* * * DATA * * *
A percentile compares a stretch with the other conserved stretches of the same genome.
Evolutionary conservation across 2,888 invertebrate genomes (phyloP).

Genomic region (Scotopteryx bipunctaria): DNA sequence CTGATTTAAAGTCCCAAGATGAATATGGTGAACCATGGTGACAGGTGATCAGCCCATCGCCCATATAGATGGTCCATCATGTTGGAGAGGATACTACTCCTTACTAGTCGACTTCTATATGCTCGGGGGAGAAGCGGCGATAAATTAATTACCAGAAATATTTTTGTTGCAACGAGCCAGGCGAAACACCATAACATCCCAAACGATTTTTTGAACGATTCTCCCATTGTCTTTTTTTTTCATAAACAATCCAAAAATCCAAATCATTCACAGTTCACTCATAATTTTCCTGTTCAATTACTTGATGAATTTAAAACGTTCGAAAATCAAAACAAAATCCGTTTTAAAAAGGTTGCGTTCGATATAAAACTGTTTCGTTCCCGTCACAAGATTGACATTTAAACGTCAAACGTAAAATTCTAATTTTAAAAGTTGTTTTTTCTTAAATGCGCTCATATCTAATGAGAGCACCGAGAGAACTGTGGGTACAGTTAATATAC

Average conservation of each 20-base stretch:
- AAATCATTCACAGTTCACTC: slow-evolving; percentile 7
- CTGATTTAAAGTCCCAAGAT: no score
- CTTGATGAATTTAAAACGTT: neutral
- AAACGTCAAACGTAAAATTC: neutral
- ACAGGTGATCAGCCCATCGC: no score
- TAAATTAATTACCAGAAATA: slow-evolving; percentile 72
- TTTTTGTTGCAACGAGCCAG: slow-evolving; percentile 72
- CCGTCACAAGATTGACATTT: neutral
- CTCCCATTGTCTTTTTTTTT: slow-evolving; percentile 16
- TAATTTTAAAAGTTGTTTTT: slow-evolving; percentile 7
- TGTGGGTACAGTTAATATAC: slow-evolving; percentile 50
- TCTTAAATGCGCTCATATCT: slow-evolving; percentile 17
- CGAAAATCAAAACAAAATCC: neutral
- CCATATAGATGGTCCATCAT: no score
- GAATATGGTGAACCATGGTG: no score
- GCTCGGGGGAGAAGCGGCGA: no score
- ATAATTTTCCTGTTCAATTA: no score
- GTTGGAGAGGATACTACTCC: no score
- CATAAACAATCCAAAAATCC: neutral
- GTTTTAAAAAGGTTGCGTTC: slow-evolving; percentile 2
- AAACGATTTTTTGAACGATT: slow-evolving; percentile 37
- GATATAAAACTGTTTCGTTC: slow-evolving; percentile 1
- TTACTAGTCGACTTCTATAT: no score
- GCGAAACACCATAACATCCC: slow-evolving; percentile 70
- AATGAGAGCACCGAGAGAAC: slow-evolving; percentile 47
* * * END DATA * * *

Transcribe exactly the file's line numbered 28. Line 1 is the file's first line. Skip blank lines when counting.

- GCGAAACACCATAACATCCC: slow-evolving; percentile 70